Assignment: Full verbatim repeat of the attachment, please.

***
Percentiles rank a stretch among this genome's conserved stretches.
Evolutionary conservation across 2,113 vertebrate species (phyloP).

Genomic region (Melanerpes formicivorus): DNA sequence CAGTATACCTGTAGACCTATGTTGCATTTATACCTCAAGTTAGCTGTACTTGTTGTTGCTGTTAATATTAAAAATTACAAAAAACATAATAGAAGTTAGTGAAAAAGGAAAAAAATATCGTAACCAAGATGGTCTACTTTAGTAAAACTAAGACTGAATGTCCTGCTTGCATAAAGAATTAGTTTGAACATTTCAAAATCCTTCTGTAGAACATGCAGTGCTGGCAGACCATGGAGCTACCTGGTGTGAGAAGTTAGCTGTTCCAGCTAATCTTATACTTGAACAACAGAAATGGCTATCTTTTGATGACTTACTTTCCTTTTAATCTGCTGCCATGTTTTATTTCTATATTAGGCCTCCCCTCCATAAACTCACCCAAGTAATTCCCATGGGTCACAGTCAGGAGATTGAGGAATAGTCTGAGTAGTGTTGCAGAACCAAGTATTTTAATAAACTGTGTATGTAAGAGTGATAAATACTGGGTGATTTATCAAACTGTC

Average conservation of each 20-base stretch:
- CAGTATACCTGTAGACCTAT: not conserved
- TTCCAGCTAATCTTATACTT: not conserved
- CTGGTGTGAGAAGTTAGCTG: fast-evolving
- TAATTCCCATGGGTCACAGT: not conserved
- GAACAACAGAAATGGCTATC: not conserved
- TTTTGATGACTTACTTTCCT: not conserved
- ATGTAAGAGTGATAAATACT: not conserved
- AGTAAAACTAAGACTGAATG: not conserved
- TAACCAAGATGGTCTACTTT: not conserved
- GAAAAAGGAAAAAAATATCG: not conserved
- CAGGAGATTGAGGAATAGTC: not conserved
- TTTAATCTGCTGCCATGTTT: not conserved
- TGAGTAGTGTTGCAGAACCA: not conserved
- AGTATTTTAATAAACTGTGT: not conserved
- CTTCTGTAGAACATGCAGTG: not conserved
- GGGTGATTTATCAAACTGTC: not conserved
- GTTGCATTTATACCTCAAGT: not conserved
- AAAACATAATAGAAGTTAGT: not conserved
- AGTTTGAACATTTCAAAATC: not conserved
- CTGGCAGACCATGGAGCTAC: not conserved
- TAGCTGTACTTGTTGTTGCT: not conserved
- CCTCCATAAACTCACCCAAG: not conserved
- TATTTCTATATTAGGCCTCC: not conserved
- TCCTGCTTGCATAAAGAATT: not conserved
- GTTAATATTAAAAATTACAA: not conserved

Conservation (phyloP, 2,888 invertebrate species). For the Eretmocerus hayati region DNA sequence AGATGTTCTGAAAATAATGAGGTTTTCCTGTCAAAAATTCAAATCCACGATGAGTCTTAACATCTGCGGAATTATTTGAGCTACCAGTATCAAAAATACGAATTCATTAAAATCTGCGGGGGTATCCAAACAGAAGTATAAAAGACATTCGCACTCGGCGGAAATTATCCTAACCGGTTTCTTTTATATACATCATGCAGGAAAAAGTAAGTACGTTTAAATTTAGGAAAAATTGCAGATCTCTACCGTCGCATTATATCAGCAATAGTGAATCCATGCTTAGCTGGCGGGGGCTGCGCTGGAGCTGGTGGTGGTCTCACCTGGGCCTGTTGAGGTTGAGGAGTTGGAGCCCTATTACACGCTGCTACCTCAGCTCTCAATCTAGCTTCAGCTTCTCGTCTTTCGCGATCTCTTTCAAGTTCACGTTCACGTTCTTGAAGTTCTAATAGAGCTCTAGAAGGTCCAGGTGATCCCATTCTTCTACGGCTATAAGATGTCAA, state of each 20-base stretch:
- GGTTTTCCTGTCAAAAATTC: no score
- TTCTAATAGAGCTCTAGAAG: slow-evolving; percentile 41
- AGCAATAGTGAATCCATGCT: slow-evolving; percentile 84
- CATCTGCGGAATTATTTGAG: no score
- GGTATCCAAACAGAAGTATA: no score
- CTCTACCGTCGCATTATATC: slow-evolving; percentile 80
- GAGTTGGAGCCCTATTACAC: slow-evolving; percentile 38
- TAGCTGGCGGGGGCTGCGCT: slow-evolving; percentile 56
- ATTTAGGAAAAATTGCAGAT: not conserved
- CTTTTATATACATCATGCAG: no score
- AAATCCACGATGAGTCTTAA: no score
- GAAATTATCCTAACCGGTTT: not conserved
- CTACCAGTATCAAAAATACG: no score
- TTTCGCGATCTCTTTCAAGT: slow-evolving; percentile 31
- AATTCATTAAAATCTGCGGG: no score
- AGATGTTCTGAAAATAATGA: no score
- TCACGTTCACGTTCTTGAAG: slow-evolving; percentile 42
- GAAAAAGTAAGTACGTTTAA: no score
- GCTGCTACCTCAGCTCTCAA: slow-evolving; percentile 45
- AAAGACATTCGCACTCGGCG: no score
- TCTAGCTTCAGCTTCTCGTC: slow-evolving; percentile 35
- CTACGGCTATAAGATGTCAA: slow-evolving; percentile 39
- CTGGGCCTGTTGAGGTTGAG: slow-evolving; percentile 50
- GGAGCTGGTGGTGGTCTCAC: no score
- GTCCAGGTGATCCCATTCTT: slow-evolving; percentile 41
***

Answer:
Percentiles rank a stretch among this genome's conserved stretches.
Evolutionary conservation across 2,113 vertebrate species (phyloP).

Genomic region (Melanerpes formicivorus): DNA sequence CAGTATACCTGTAGACCTATGTTGCATTTATACCTCAAGTTAGCTGTACTTGTTGTTGCTGTTAATATTAAAAATTACAAAAAACATAATAGAAGTTAGTGAAAAAGGAAAAAAATATCGTAACCAAGATGGTCTACTTTAGTAAAACTAAGACTGAATGTCCTGCTTGCATAAAGAATTAGTTTGAACATTTCAAAATCCTTCTGTAGAACATGCAGTGCTGGCAGACCATGGAGCTACCTGGTGTGAGAAGTTAGCTGTTCCAGCTAATCTTATACTTGAACAACAGAAATGGCTATCTTTTGATGACTTACTTTCCTTTTAATCTGCTGCCATGTTTTATTTCTATATTAGGCCTCCCCTCCATAAACTCACCCAAGTAATTCCCATGGGTCACAGTCAGGAGATTGAGGAATAGTCTGAGTAGTGTTGCAGAACCAAGTATTTTAATAAACTGTGTATGTAAGAGTGATAAATACTGGGTGATTTATCAAACTGTC

Average conservation of each 20-base stretch:
- CAGTATACCTGTAGACCTAT: not conserved
- TTCCAGCTAATCTTATACTT: not conserved
- CTGGTGTGAGAAGTTAGCTG: fast-evolving
- TAATTCCCATGGGTCACAGT: not conserved
- GAACAACAGAAATGGCTATC: not conserved
- TTTTGATGACTTACTTTCCT: not conserved
- ATGTAAGAGTGATAAATACT: not conserved
- AGTAAAACTAAGACTGAATG: not conserved
- TAACCAAGATGGTCTACTTT: not conserved
- GAAAAAGGAAAAAAATATCG: not conserved
- CAGGAGATTGAGGAATAGTC: not conserved
- TTTAATCTGCTGCCATGTTT: not conserved
- TGAGTAGTGTTGCAGAACCA: not conserved
- AGTATTTTAATAAACTGTGT: not conserved
- CTTCTGTAGAACATGCAGTG: not conserved
- GGGTGATTTATCAAACTGTC: not conserved
- GTTGCATTTATACCTCAAGT: not conserved
- AAAACATAATAGAAGTTAGT: not conserved
- AGTTTGAACATTTCAAAATC: not conserved
- CTGGCAGACCATGGAGCTAC: not conserved
- TAGCTGTACTTGTTGTTGCT: not conserved
- CCTCCATAAACTCACCCAAG: not conserved
- TATTTCTATATTAGGCCTCC: not conserved
- TCCTGCTTGCATAAAGAATT: not conserved
- GTTAATATTAAAAATTACAA: not conserved

Conservation (phyloP, 2,888 invertebrate species). For the Eretmocerus hayati region DNA sequence AGATGTTCTGAAAATAATGAGGTTTTCCTGTCAAAAATTCAAATCCACGATGAGTCTTAACATCTGCGGAATTATTTGAGCTACCAGTATCAAAAATACGAATTCATTAAAATCTGCGGGGGTATCCAAACAGAAGTATAAAAGACATTCGCACTCGGCGGAAATTATCCTAACCGGTTTCTTTTATATACATCATGCAGGAAAAAGTAAGTACGTTTAAATTTAGGAAAAATTGCAGATCTCTACCGTCGCATTATATCAGCAATAGTGAATCCATGCTTAGCTGGCGGGGGCTGCGCTGGAGCTGGTGGTGGTCTCACCTGGGCCTGTTGAGGTTGAGGAGTTGGAGCCCTATTACACGCTGCTACCTCAGCTCTCAATCTAGCTTCAGCTTCTCGTCTTTCGCGATCTCTTTCAAGTTCACGTTCACGTTCTTGAAGTTCTAATAGAGCTCTAGAAGGTCCAGGTGATCCCATTCTTCTACGGCTATAAGATGTCAA, state of each 20-base stretch:
- GGTTTTCCTGTCAAAAATTC: no score
- TTCTAATAGAGCTCTAGAAG: slow-evolving; percentile 41
- AGCAATAGTGAATCCATGCT: slow-evolving; percentile 84
- CATCTGCGGAATTATTTGAG: no score
- GGTATCCAAACAGAAGTATA: no score
- CTCTACCGTCGCATTATATC: slow-evolving; percentile 80
- GAGTTGGAGCCCTATTACAC: slow-evolving; percentile 38
- TAGCTGGCGGGGGCTGCGCT: slow-evolving; percentile 56
- ATTTAGGAAAAATTGCAGAT: not conserved
- CTTTTATATACATCATGCAG: no score
- AAATCCACGATGAGTCTTAA: no score
- GAAATTATCCTAACCGGTTT: not conserved
- CTACCAGTATCAAAAATACG: no score
- TTTCGCGATCTCTTTCAAGT: slow-evolving; percentile 31
- AATTCATTAAAATCTGCGGG: no score
- AGATGTTCTGAAAATAATGA: no score
- TCACGTTCACGTTCTTGAAG: slow-evolving; percentile 42
- GAAAAAGTAAGTACGTTTAA: no score
- GCTGCTACCTCAGCTCTCAA: slow-evolving; percentile 45
- AAAGACATTCGCACTCGGCG: no score
- TCTAGCTTCAGCTTCTCGTC: slow-evolving; percentile 35
- CTACGGCTATAAGATGTCAA: slow-evolving; percentile 39
- CTGGGCCTGTTGAGGTTGAG: slow-evolving; percentile 50
- GGAGCTGGTGGTGGTCTCAC: no score
- GTCCAGGTGATCCCATTCTT: slow-evolving; percentile 41